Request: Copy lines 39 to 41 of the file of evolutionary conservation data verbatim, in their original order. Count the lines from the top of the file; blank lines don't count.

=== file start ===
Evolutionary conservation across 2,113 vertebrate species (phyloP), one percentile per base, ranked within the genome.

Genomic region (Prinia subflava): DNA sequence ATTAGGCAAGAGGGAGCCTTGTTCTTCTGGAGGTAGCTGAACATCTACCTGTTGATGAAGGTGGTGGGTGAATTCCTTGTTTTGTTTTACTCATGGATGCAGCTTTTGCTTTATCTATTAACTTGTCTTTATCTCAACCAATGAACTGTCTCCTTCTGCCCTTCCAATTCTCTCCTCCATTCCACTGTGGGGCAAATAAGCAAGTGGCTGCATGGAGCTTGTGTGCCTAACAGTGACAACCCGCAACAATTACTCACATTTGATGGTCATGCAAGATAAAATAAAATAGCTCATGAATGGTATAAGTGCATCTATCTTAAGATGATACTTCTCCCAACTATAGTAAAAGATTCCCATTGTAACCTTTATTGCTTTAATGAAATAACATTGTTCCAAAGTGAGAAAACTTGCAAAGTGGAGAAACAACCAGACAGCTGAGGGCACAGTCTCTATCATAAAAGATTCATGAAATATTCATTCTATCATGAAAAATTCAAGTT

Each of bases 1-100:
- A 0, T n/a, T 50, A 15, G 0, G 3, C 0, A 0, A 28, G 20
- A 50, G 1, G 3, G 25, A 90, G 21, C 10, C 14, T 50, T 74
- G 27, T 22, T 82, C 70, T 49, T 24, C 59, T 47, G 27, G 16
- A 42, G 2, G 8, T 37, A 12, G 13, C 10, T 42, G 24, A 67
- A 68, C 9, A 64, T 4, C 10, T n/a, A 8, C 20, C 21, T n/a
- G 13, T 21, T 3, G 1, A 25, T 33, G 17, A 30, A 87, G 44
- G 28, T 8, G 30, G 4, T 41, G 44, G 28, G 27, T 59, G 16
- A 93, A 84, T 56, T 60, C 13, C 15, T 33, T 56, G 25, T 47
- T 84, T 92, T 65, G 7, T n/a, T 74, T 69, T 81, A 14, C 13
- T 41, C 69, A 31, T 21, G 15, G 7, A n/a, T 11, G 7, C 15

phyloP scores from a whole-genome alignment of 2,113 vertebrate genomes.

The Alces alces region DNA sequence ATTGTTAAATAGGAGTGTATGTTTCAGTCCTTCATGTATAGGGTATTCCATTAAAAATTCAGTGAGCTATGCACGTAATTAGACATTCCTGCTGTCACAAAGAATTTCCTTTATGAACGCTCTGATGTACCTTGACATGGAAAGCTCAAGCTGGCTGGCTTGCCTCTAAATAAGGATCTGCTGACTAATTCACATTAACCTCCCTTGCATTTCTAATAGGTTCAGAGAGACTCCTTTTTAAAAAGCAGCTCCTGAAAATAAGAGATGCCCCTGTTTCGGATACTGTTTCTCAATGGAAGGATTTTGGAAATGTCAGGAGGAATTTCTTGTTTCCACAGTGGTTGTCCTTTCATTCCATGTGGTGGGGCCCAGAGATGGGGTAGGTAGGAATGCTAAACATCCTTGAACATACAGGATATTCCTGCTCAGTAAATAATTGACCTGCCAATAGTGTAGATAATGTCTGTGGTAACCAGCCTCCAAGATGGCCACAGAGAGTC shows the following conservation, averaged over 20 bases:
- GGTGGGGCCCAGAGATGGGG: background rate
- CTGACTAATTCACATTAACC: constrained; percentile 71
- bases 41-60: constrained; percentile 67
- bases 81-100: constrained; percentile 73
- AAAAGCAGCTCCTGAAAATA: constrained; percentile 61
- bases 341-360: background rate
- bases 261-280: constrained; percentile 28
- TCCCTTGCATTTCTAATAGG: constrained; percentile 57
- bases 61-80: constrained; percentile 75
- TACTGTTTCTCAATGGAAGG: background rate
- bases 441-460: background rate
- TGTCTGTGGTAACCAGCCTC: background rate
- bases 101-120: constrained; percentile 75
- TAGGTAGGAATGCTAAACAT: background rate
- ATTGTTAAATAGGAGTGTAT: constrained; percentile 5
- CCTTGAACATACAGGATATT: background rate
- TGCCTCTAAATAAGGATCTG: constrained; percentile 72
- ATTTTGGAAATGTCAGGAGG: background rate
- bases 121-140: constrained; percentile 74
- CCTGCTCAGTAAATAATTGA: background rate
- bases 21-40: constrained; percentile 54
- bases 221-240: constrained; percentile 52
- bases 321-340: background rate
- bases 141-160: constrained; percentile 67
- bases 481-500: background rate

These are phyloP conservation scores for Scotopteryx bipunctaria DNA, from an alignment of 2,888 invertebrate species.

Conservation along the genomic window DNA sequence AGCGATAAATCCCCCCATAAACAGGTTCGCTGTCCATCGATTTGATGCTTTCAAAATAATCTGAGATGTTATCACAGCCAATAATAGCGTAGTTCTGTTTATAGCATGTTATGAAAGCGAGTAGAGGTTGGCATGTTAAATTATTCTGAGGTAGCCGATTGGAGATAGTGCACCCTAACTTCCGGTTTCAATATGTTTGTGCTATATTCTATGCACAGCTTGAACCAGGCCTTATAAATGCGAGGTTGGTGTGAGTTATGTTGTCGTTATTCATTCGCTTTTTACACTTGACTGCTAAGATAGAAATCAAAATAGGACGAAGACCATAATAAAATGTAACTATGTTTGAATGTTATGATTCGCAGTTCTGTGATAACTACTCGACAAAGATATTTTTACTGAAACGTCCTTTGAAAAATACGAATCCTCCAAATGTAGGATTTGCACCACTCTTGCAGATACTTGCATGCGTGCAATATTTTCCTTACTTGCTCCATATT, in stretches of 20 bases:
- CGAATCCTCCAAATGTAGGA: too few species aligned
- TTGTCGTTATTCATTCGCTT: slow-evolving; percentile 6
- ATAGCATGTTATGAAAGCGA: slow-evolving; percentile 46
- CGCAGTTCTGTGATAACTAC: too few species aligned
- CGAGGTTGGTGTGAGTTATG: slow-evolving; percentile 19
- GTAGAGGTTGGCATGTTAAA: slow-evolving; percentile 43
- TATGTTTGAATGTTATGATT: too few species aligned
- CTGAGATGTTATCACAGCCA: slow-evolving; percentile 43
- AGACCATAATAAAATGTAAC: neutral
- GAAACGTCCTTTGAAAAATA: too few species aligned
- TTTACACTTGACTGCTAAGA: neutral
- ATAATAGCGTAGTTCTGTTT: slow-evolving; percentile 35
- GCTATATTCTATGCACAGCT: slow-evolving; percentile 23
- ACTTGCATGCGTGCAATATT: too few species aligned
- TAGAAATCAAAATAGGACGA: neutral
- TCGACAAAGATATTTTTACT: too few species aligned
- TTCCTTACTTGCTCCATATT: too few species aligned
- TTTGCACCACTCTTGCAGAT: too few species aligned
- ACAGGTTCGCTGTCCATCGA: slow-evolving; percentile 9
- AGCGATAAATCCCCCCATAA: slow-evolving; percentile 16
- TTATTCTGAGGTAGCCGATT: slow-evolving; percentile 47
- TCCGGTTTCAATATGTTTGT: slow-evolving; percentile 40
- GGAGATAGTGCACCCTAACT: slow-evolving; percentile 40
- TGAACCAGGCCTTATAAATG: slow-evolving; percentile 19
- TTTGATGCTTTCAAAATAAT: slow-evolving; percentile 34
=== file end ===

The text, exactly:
- bases 141-160: constrained; percentile 67
- bases 481-500: background rate

These are phyloP conservation scores for Scotopteryx bipunctaria DNA, from an alignment of 2,888 invertebrate species.